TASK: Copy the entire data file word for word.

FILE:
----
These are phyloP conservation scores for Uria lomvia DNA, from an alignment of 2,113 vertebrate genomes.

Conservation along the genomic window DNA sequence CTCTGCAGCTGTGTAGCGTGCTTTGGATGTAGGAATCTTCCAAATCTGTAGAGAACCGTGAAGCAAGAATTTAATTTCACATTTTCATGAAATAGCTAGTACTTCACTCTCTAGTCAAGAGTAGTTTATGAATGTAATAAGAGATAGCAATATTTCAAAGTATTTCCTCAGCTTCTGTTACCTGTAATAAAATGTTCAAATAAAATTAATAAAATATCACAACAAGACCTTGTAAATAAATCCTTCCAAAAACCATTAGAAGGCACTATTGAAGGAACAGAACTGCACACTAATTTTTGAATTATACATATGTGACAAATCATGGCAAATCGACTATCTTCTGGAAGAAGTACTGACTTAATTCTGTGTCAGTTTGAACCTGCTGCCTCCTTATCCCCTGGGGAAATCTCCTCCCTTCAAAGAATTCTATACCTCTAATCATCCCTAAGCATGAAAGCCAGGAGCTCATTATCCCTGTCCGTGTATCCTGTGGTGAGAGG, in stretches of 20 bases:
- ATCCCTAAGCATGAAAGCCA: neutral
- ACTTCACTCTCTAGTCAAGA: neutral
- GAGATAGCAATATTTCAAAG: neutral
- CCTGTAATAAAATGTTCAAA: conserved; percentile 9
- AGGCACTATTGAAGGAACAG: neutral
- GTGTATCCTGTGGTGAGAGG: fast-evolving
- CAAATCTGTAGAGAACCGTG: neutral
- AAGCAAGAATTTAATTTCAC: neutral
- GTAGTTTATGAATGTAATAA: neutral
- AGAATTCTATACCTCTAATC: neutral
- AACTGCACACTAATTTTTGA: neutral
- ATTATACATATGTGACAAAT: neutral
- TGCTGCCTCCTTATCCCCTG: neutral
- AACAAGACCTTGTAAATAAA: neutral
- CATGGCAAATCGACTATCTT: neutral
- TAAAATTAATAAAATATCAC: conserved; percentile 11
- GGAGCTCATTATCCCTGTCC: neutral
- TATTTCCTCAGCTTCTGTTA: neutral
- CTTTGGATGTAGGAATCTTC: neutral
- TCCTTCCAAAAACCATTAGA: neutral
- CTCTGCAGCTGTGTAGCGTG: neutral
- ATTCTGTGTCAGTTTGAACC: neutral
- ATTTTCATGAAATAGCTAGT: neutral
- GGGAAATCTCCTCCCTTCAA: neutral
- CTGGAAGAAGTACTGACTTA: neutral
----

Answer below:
These are phyloP conservation scores for Uria lomvia DNA, from an alignment of 2,113 vertebrate genomes.

Conservation along the genomic window DNA sequence CTCTGCAGCTGTGTAGCGTGCTTTGGATGTAGGAATCTTCCAAATCTGTAGAGAACCGTGAAGCAAGAATTTAATTTCACATTTTCATGAAATAGCTAGTACTTCACTCTCTAGTCAAGAGTAGTTTATGAATGTAATAAGAGATAGCAATATTTCAAAGTATTTCCTCAGCTTCTGTTACCTGTAATAAAATGTTCAAATAAAATTAATAAAATATCACAACAAGACCTTGTAAATAAATCCTTCCAAAAACCATTAGAAGGCACTATTGAAGGAACAGAACTGCACACTAATTTTTGAATTATACATATGTGACAAATCATGGCAAATCGACTATCTTCTGGAAGAAGTACTGACTTAATTCTGTGTCAGTTTGAACCTGCTGCCTCCTTATCCCCTGGGGAAATCTCCTCCCTTCAAAGAATTCTATACCTCTAATCATCCCTAAGCATGAAAGCCAGGAGCTCATTATCCCTGTCCGTGTATCCTGTGGTGAGAGG, in stretches of 20 bases:
- ATCCCTAAGCATGAAAGCCA: neutral
- ACTTCACTCTCTAGTCAAGA: neutral
- GAGATAGCAATATTTCAAAG: neutral
- CCTGTAATAAAATGTTCAAA: conserved; percentile 9
- AGGCACTATTGAAGGAACAG: neutral
- GTGTATCCTGTGGTGAGAGG: fast-evolving
- CAAATCTGTAGAGAACCGTG: neutral
- AAGCAAGAATTTAATTTCAC: neutral
- GTAGTTTATGAATGTAATAA: neutral
- AGAATTCTATACCTCTAATC: neutral
- AACTGCACACTAATTTTTGA: neutral
- ATTATACATATGTGACAAAT: neutral
- TGCTGCCTCCTTATCCCCTG: neutral
- AACAAGACCTTGTAAATAAA: neutral
- CATGGCAAATCGACTATCTT: neutral
- TAAAATTAATAAAATATCAC: conserved; percentile 11
- GGAGCTCATTATCCCTGTCC: neutral
- TATTTCCTCAGCTTCTGTTA: neutral
- CTTTGGATGTAGGAATCTTC: neutral
- TCCTTCCAAAAACCATTAGA: neutral
- CTCTGCAGCTGTGTAGCGTG: neutral
- ATTCTGTGTCAGTTTGAACC: neutral
- ATTTTCATGAAATAGCTAGT: neutral
- GGGAAATCTCCTCCCTTCAA: neutral
- CTGGAAGAAGTACTGACTTA: neutral